ClinVar Miner

Submissions for variant NM_000152.5(GAA):c.655G>A (p.Gly219Arg) (rs370950728)

Minimum review status: Collection method:
Minimum conflict level:
ClinVar version:
Total submissions: 5
Download table as spreadsheet
Submitter RCV SCV Clinical significance Condition Last evaluated Review status Method Comment
Counsyl RCV000169462 SCV000220892 likely pathogenic Glycogen storage disease, type II 2014-11-19 criteria provided, single submitter literature only
EGL Genetic Diagnostics,Eurofins Clinical Diagnostics RCV000481943 SCV000330942 pathogenic not provided 2015-08-14 criteria provided, single submitter clinical testing
GeneDx RCV000481943 SCV000565024 pathogenic not provided 2017-02-28 criteria provided, single submitter clinical testing The G219R pathogenic variant in the GAA gene was first reported in an individual with infantile GSDII, who harbored an additional GAA variant (Fernandez-Hojas et al., 2002). G219R has subsequently been reported, in both the homozygous state and along with an additional GAA variant, in multiple individuals with GSDII (Hermans et al., 2004; Prater et al., 2013; Sacconi et al., 2014). This variant is not observed at a significant frequency in large population cohorts (Lek et al., 2016; 1000 Genomes Consortium et al., 2015; Exome Variant Server). The G219R variant is a non-conservative amino acid substitution, which is likely to impact secondary protein structure as these residues differ in polarity, charge, size and/or other properties. This substitution occurs at a position that is conserved across species, and missense variants in nearby residues (P217L; R224W/Q/P) have been reported in the Human Gene Mutation Database in association with GSDII (Stenson et al., 2014). In silico analysis predicts this variant is probably damaging to the protein structure/function.
Integrated Genetics/Laboratory Corporation of America RCV000169462 SCV000695664 pathogenic Glycogen storage disease, type II 2017-05-07 criteria provided, single submitter clinical testing Variant summary: The GAA c.655G>A (p.Gly219Arg) variant located in the Galactose mutarotase, N-terminal barrel domain (via InterPro) involves the alteration of a conserved nucleotide and 5/5 in silico tools predict a damaging outcome for this variant. This variant was found in 2/120140 control chromosomes at a frequency of 0.0000166, which does not exceed the estimated maximal expected allele frequency of a pathogenic GAA variant (0.0042205). Multiple publications have cited the variant in both compound heterozygous and homozygous Pompe disease patients, which were found to have very little GAA activity. In addition, multiple clinical diagnostic laboratories/reputable databases classified this variant as "likely pathogenic/pathogenic." Taken together, this variant is classified as pathogenic.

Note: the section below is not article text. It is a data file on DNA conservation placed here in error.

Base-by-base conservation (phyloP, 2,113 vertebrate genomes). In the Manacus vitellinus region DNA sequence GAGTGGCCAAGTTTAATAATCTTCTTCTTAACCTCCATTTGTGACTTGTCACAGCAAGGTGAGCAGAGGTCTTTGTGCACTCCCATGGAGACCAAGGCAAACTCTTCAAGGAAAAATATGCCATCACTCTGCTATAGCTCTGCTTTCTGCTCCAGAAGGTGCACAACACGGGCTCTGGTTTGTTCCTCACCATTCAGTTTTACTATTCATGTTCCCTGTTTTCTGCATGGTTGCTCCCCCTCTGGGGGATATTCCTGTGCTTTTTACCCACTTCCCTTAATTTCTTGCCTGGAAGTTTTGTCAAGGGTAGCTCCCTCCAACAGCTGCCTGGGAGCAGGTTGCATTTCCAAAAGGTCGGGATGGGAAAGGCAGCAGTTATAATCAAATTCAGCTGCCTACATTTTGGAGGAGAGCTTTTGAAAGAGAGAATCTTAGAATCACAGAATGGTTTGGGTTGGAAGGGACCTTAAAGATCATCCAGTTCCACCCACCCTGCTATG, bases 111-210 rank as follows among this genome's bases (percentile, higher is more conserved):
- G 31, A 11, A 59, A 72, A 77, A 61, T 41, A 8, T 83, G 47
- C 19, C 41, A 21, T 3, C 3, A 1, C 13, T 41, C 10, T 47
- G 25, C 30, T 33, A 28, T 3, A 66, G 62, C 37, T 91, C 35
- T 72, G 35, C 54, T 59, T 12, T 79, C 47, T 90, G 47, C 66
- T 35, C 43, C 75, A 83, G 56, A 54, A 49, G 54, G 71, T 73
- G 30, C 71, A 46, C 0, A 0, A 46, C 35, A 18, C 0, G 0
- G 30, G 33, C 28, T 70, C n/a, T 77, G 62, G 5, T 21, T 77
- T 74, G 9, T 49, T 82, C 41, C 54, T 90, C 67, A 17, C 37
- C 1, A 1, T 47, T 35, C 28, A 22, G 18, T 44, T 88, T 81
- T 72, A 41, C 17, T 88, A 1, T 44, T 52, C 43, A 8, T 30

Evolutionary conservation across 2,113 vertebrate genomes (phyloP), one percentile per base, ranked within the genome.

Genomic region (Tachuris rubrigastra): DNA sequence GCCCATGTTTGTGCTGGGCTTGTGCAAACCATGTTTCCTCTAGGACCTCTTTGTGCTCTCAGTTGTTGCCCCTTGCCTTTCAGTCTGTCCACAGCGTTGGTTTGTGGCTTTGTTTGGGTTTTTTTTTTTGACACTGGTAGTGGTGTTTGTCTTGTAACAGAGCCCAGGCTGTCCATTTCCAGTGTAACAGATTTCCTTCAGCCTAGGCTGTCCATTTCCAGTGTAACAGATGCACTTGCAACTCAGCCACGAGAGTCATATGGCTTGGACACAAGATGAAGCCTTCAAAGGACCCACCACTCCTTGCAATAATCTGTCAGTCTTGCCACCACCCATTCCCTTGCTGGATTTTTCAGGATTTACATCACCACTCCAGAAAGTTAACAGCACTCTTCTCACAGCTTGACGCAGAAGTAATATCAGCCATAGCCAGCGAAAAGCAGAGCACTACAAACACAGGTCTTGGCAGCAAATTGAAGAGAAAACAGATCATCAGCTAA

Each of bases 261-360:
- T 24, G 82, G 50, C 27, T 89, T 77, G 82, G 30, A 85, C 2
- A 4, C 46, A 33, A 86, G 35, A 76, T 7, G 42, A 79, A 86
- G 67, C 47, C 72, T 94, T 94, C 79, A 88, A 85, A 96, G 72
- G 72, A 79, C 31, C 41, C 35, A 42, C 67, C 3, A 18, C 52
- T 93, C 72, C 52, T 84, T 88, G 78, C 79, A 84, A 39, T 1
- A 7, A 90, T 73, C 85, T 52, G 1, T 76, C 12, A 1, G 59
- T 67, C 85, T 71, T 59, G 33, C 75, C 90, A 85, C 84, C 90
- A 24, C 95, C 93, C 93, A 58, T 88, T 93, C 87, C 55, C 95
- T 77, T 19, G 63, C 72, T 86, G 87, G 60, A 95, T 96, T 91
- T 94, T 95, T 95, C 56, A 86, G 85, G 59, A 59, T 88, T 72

Invitae RCV000169462 SCV000626621 pathogenic Glycogen storage disease, type II 2018-07-23 criteria provided, single submitter clinical testing This sequence change replaces glycine with arginine at codon 219 of the GAA protein (p.Gly219Arg). The glycine residue is highly conserved and there is a moderate physicochemical difference between glycine and arginine. This variant is present in population databases (rs370950728, ExAC 0.01%). This variant has been reported in individuals affected with Pompe disease (PMID: 11738358, 14695532, 18429042, 21550241, 23266370, 23787031, 24844452, 25037089), and has been observed in two individuals with low GAA activity (PMID: 23601496, 29124014). ClinVar contains an entry for this variant (Variation ID: 189065). Experimental studies have shown that this missense change reduces GAA enzyme activity in vitro (PMID: 14695532). For these reasons, this variant has been classified as Pathogenic.

The information on this website is not intended for direct diagnostic use or medical decision-making without review by a genetics professional. Individuals should not change their health behavior solely on the basis of information contained on this website. Neither the University of Utah nor the National Institutes of Health independently verfies the submitted information. If you have questions about the information contained on this website, please see a health care professional.